I actually don’t think Gareth is autistic at all, for a number of reasons. For one thing, autistic people tend to be very literal, but Gareth is completely comfortable and fluent in non-literal language; we see him use figures of speech, sarcasm, and slang quite frequently, for instance. He also spends quite a lot of time trying to analyze or talk about people’s mental and emotional states, and even shows some ability to “code-switch”–that is, to change his mannerisms and speech patterns based on who his audience is. Someone who was actually on the autism spectrum would have quite a lot of trouble doing any of these things. Moreover, his facial expressions, gestures, and speech patterns are a lot more naturalistic and less stilted than those of, say, Dwight (who I don’t really think is autistic either, but there is at least more of a case to be made for him). Gareth might still have neurological issues, of course, and in fact probably does; but autism isn’t one of them.
That is one of the things I find interesting as well. What fascinates me is that if you read between the lines, it’s clear that Gareth doesn’t actually lack social skills as such. Even his job is a dead giveaway, because he works as a salesman–a position that would require him to negotiate with other people in fairly sophisticated ways. The scenes in which he has social difficulties nearly all take place between him and his coworkers (or boss) in the office. His interactions with women are a good example: he never manages to win over any of his pretty female coworkers, but during the party at the end of the first series we see him convince a pretty woman he doesn’t work with to dance with him without much effort. What all this suggests to me that it’s the workplace itself that has him especially agitated, and this causes him to act out.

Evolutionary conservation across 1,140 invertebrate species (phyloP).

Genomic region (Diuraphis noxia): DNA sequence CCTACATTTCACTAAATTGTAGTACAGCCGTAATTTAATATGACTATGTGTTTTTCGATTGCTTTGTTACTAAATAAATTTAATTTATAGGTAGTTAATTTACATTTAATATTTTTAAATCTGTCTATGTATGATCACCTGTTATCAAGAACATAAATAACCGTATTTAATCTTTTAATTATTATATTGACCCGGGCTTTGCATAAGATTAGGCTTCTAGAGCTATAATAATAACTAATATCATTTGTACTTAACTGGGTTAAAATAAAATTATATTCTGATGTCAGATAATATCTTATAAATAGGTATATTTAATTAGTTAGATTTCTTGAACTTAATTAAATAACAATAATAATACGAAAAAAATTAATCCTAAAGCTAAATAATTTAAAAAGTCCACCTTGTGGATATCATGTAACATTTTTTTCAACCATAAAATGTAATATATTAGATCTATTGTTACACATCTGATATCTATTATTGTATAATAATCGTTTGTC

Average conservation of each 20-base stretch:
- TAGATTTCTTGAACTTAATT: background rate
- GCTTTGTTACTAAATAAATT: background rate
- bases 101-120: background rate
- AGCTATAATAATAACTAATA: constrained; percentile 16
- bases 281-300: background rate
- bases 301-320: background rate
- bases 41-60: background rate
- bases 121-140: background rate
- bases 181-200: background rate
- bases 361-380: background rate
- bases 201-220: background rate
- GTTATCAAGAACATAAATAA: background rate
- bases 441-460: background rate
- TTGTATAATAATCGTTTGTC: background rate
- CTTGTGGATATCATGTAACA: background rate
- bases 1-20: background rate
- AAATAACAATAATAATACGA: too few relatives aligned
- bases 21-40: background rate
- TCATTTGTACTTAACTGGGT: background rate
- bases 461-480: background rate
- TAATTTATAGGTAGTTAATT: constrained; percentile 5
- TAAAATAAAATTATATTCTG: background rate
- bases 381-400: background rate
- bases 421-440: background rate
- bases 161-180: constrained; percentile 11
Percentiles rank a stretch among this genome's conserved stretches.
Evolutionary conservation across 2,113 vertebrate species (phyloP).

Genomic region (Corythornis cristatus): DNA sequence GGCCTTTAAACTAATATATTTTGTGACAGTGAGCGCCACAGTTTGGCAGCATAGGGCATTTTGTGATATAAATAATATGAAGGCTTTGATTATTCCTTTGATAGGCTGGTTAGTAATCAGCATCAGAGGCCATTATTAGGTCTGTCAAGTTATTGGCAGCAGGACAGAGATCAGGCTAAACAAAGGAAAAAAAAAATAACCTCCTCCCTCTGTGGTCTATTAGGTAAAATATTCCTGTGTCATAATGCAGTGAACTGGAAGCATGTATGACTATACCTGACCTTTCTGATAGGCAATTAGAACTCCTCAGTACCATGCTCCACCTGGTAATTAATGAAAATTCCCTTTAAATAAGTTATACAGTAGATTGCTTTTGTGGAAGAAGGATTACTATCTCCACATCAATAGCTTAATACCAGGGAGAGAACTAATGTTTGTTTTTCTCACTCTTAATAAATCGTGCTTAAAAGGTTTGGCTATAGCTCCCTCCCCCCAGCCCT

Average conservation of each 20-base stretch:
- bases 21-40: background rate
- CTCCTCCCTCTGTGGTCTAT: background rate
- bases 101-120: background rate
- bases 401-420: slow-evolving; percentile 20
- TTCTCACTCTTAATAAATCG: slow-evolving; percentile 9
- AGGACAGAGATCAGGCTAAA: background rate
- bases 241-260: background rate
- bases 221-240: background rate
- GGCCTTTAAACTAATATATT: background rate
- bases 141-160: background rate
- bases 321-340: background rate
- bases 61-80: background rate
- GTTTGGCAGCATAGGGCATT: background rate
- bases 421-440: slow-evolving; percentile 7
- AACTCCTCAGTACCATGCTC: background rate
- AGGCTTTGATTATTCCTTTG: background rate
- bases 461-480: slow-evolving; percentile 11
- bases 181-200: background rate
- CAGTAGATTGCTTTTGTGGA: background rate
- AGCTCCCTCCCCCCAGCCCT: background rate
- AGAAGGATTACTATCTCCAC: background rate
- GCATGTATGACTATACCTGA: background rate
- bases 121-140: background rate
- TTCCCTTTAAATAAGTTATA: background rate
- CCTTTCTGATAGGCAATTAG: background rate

This is a very thorough analysis of Spirited Away. I particularly love that it goes past the obvious themes of environmentalism and the like and analyzes the story in a uniquely Japanese (or East Asian) context. I hadn’t thought of the story as relating to Confucianism or what it means to live in an “ordered” society, but when you spell it out like this, it does make sense.
I feel as though it would have been interesting to compare the reception of this film by Asian-Americans and by people who actually were living in Asia (not just China, but also Japan, Korea, and so on). For instance, how widely-viewed and well-received was Shang-Chi in Japan? Korea? Vietnam? Additionally, I’d be interested to know if the film gave non-Asian people a more positive perspective on Asians overall, or just Asian-Americans.